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    ABSTRACT: The photochemical and subsequent thermal reactions of the mouse short-wavelength visual pigment (MUV) were studied by using cryogenic UV-visible and FTIR difference spectroscopy. Upon illumination at 75 K, MUV forms a batho intermediate (lambda(max) approximately 380 nm). The batho intermediate thermally decays to the lumi intermediate (lambda(max) approximately 440 nm) via a slightly blue-shifted intermediate not observed in other photobleaching pathways, BL (lambda(max) approximately 375 nm), at temperatures greater than 180 K. The lumi intermediate has a significantly red-shifted absorption maximum at 440 nm, suggesting that the retinylidene Schiff base in this intermediate is protonated. The lumi intermediate decays to an even more red-shifted meta I intermediate (lambda(max) approximately 480 nm) which in turn decays to meta II (lambda(max) approximately 380 nm) at 248 K and above. Differential FTIR analysis of the 1100-1500 cm(-1) region reveals an integral absorptivity that is more than 3 times smaller than observed in rhodopsin and VCOP. These results are consistent with an unprotonated Schiff base chromophore. We conclude that the MUV-visual pigment possesses an unprotonated retinylidene Schiff base in the dark state, and undergoes a protonation event during the photobleaching cascade.
    Biochemistry 09/2002; 41(31):9842-51. · 3.38 Impact Factor
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    ABSTRACT: Seven perylene-porphyrin dyads were examined with the goal of identifying those most suitable for components of light-harvesting systems. The ideal dyad should exhibit strong absorption by the perylene in the green, undergo rapid and efficient excited-state energy transfer from perylene to porphyrin, and avoid electron-transfer quenching of the porphyrin excited state by the perylene in the medium of interest. Four dyads have different perylenes at the p-position of the meso-aryl group on the zinc porphyrin. The most suitable perylene identified in that set was then incorporated at the m-or o-position of the zinc porphyrin, affording two other dyads. An analogue of the o-substituted architecture was prepared in which the zinc porphyrin was replaced with the free base porphyrin. The perylene in each dyad is a monoimide derivative; the perylenes differ in attachment of the linker (either via a diphenylethyne linker at the N-imide or an ethynylphenyl linker at the C9 position) and the number (0-3) of 4-tert-butylphenoxy groups (which increase solubility and slightly alter the electrochemical potentials). In the p-linked dyad, the monophenoxy perylene with an N-imide diphenylethyne linker is superior in providing rapid and essentially quantitative energy transfer from excited perylene to zinc porphyrin with minimal electron-transfer quenching in both toluene and benzonitrile. The dyads with the same perylene at the m-or o-position exhibited similar results except for one case, the o-linked dyad bearing the zinc porphyrin in benzonitrile, where significant excited-state quenching is observed; this phenomenon is facilitated by close spatial approach of the perylene and porphyrin and the associated thermodynamic/kinetic enhancement of the electron-transfer process. Such quenching does not occur with the free base porphyrin because electron transfer is thermodynamically unfavorable even in the polar medium. The p-linked dyad containing a zinc porphyrin attached to a bis(4-tert-butylphenoxy)perylene via an ethynylphenyl linker at the C9 position exhibits ultrafast and quantitative energy transfer in toluene; the same dyad in benzonitrile exhibits ultrafast (<0.5 ps) perylene-to-porphyrin energy transfer, rapid (∼5 ps) porphyrin-to-perylene electron transfer, and fast (∼25 ps) charge recombination to the ground state. Collectively, this study has identified suitable perylene-porphyrin constructs for use in light-harvesting applications.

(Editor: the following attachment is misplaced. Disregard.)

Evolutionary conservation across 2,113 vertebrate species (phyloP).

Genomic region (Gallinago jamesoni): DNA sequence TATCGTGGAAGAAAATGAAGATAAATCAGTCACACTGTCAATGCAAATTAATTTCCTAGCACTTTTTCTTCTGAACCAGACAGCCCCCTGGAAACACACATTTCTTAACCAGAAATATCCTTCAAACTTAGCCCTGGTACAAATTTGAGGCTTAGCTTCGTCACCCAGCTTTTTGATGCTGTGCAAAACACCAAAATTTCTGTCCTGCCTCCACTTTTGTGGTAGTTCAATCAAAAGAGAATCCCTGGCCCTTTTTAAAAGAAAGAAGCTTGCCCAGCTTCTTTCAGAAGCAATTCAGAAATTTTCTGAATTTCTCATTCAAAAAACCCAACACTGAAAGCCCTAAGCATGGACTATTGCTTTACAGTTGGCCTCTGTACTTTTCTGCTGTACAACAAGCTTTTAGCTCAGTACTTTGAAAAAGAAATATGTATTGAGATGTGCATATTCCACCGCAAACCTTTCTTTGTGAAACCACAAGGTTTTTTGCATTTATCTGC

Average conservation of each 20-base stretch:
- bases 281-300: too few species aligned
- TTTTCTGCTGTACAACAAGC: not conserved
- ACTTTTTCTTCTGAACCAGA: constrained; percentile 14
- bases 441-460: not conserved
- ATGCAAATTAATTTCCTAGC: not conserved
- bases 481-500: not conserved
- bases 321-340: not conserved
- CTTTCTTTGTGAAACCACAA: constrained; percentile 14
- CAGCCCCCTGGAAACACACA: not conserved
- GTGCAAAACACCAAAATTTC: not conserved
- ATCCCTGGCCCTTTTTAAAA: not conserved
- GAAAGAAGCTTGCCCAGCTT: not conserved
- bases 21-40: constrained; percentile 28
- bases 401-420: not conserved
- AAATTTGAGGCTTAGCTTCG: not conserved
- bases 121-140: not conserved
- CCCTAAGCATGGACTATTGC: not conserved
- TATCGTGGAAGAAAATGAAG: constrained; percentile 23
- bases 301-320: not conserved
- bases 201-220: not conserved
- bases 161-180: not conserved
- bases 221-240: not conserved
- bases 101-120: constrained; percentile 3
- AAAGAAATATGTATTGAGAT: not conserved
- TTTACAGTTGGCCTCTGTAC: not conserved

Publication Stats

163 Citations
27.38 Total Impact Points

Institutions

  • 2005–2010
    • Washington University in St. Louis
      • Department of Chemistry
      Saint Louis, MO, United States
  • 2004–2006
    • University of Connecticut
      • Department of Chemistry
      Storrs, CT, United States
  • 2002
    • Syracuse University
      Syracuse, New York, United States